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Photosynthetic bacteria-derived heavy alcohol phytol as diesel blendstock

A team from Argonne National Laboratory and the University of Illinois reports that the heavy alcohol phytol (C20H40O)—which can be produced by photosynthetic bacteria—may be a suitable blending agent with diesel fuel for compression ignition (i.e., diesel) applications. The team’s latest report on this work appears in the journal Fuel.

Researchers at Argonne earlier filed a patent application on engineered bacteria that produce phytol (tetramethyl-2-hexadecen-1-ol), the physical and chemical properties of which (cetane number, heat of combustion, heat of vaporization, density, surface tension, etc.) correspond in magnitude to those of diesel fuel.

The Fuel study investigated the feasibility of using phytol as a blending agent with diesel, and evaluated three blend levels: P5, P10, and P20 (5%, 10%, and 20% phytol by volume). The fuel blends were extensively analyzed to determine their chemical and physical properties, with mostly comparable values, excepting viscosity and vapor pressure.

In order to understand the effects of higher viscosity phytol in the fuel injector, three-dimensional simulations of transient, turbulent nozzle flow compared the injection and cavitation characteristics of the various blends. Specifically, area and discharge coefficients and mass flow rates of diesel and phytol blends were compared under corresponding engine operating conditions.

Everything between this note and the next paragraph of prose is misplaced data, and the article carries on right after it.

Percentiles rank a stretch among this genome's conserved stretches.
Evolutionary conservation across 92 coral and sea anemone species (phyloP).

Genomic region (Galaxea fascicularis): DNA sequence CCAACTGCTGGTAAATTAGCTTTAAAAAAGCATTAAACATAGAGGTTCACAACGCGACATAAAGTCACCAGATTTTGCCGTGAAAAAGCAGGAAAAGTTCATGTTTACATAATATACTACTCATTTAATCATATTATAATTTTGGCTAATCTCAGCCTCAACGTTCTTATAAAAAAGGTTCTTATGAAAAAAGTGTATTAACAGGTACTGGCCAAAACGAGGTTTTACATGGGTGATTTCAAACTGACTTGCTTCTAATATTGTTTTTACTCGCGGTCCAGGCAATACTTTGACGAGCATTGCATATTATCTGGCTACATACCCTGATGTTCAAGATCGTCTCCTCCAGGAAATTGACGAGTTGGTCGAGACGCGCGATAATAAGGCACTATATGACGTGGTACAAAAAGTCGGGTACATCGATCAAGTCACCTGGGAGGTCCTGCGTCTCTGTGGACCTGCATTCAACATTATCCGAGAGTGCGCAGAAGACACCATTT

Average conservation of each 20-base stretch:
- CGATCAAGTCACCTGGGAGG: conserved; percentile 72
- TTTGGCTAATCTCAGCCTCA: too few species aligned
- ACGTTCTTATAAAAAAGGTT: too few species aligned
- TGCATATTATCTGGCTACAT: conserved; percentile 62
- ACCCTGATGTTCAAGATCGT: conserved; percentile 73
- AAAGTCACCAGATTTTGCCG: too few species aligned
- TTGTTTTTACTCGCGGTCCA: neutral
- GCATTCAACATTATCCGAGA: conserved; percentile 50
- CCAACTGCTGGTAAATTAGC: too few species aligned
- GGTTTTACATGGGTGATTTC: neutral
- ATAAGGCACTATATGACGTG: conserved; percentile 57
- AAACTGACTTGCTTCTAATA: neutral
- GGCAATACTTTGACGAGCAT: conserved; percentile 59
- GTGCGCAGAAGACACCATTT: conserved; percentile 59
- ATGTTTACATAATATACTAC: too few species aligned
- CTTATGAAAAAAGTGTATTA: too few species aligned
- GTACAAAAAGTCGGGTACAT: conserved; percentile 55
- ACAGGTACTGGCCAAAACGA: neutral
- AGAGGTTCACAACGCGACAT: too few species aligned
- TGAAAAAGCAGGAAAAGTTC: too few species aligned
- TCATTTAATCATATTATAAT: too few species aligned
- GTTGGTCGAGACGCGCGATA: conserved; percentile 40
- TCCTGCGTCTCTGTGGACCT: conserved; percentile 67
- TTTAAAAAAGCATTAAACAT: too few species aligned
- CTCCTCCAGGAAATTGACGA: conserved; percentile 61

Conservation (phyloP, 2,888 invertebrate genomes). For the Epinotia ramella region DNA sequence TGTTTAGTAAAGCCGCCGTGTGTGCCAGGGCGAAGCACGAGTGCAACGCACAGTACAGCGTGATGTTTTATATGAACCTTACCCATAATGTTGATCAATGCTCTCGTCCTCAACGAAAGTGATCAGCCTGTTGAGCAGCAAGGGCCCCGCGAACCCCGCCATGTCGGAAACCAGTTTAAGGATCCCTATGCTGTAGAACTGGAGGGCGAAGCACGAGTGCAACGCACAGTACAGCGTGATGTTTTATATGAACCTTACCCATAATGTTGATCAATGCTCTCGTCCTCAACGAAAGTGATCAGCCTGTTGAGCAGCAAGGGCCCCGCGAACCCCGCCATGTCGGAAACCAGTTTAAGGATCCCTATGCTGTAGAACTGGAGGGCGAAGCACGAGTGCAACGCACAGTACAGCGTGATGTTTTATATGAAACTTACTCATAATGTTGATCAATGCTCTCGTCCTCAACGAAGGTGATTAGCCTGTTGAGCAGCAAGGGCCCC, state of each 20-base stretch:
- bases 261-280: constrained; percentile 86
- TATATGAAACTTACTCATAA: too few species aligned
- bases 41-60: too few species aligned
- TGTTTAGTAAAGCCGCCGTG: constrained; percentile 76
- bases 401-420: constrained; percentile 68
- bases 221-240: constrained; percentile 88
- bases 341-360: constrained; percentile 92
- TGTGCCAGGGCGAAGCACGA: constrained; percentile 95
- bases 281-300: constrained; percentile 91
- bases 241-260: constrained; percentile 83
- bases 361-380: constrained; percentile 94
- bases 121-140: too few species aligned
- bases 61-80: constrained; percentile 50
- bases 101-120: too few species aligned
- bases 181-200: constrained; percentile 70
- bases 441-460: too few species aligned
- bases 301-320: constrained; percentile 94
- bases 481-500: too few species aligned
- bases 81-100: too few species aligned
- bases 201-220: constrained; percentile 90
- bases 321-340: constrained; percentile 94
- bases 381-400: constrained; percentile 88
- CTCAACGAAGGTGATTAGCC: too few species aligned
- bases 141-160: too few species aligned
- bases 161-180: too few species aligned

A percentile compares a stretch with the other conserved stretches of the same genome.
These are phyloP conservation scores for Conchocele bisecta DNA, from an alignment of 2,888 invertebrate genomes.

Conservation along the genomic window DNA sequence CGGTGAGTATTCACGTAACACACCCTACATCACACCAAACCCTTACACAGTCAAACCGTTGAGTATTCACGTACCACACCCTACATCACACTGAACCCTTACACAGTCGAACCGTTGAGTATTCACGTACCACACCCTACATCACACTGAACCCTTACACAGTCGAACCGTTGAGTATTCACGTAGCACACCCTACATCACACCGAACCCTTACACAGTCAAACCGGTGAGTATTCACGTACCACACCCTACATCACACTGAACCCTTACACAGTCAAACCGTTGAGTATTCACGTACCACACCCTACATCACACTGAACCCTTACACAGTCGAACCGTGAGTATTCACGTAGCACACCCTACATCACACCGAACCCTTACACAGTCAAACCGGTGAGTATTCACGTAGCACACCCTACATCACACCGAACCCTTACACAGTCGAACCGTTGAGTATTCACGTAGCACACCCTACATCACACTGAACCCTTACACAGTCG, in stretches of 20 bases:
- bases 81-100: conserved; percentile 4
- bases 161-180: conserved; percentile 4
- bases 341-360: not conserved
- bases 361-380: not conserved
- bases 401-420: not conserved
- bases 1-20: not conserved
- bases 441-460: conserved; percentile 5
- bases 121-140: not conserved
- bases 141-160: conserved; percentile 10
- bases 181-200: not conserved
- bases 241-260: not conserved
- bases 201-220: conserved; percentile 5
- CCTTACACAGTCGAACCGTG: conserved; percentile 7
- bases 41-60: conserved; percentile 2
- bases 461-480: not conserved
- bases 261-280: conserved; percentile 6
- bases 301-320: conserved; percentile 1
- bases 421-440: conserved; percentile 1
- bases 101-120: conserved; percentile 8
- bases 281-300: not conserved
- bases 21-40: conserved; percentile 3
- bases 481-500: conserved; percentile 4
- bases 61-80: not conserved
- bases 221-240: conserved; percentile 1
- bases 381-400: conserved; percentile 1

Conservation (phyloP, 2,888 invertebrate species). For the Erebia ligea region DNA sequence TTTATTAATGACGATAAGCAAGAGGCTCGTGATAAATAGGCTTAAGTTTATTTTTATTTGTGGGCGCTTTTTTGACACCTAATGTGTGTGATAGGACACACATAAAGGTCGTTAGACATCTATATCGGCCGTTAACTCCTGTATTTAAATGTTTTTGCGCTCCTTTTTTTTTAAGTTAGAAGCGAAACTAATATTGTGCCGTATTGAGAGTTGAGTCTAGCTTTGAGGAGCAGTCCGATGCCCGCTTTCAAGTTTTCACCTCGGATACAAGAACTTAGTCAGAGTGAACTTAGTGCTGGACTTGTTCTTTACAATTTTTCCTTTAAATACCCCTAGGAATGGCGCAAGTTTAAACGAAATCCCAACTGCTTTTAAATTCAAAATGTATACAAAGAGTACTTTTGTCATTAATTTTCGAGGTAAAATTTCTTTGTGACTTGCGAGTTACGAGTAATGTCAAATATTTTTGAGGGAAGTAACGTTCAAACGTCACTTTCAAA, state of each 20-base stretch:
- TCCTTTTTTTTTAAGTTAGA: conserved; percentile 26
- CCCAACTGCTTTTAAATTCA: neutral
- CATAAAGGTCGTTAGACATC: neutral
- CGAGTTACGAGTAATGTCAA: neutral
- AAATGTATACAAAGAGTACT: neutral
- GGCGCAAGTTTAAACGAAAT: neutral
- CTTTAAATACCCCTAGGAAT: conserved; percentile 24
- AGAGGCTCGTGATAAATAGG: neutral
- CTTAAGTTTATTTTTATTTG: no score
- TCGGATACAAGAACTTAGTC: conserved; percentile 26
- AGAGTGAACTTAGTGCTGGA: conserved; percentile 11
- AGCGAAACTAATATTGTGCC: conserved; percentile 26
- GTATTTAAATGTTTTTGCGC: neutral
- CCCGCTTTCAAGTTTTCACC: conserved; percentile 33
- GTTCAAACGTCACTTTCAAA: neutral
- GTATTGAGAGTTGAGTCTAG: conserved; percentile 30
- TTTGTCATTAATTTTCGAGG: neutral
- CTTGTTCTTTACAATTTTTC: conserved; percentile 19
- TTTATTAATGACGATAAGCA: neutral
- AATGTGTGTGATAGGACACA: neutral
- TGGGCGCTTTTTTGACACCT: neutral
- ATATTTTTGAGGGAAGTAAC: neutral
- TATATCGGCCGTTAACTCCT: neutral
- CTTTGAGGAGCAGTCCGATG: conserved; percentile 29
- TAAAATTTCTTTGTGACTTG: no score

The team used a single-cylinder engine under conventional operating conditions to gather comparative performance and emissions characteristics of the various blends of phytol and diesel. The influence of the fuel’s chemical composition on performance and emission characteristics was captured by executing an injection timing sweep.

Combustion characteristics such as the in-cylinder pressure trace were comparable for the diesel and all the blends with phytol at each of the injection timings. The diesel/phytol blends show similar emissions characteristics as the diesel. The combustion event was depicted by performing high-speed, natural luminosity endoscopic imaging. The conclusion is that phytol may be a suitable blending agent with diesel fuel for CI applications.

—Ramírez et al.


  • A.I. Ramírez, S.K. Aggarwal, S. Som, T.P. Rutter, D.E. Longman (2014) “Effects of blending a heavy alcohol (C20H40O) with diesel in a heavy-duty compression-ignition engine,” Fuel, Volume 136, Pages 89-102, ISSN 0016-2361, doi: 10.1016/j.fuel.2014.06.039

  • US Patent application Nº 20110302830 Engineered photosynthetic bacteria, method of manufacture of biofuels

  • A.I. Ramírez, S. Som, L.A. LaRocco, T.P. Rutter, D.E. Longman (2012) “Investigating the use of heavy alcohols as a fuel blending agent for compression ignition engine applications,” ICES2012-81169, ASME Internal Combustion Engine Division Spring Technical Conference, Torino, Italy doi: 10.1115/ICES2012-81169


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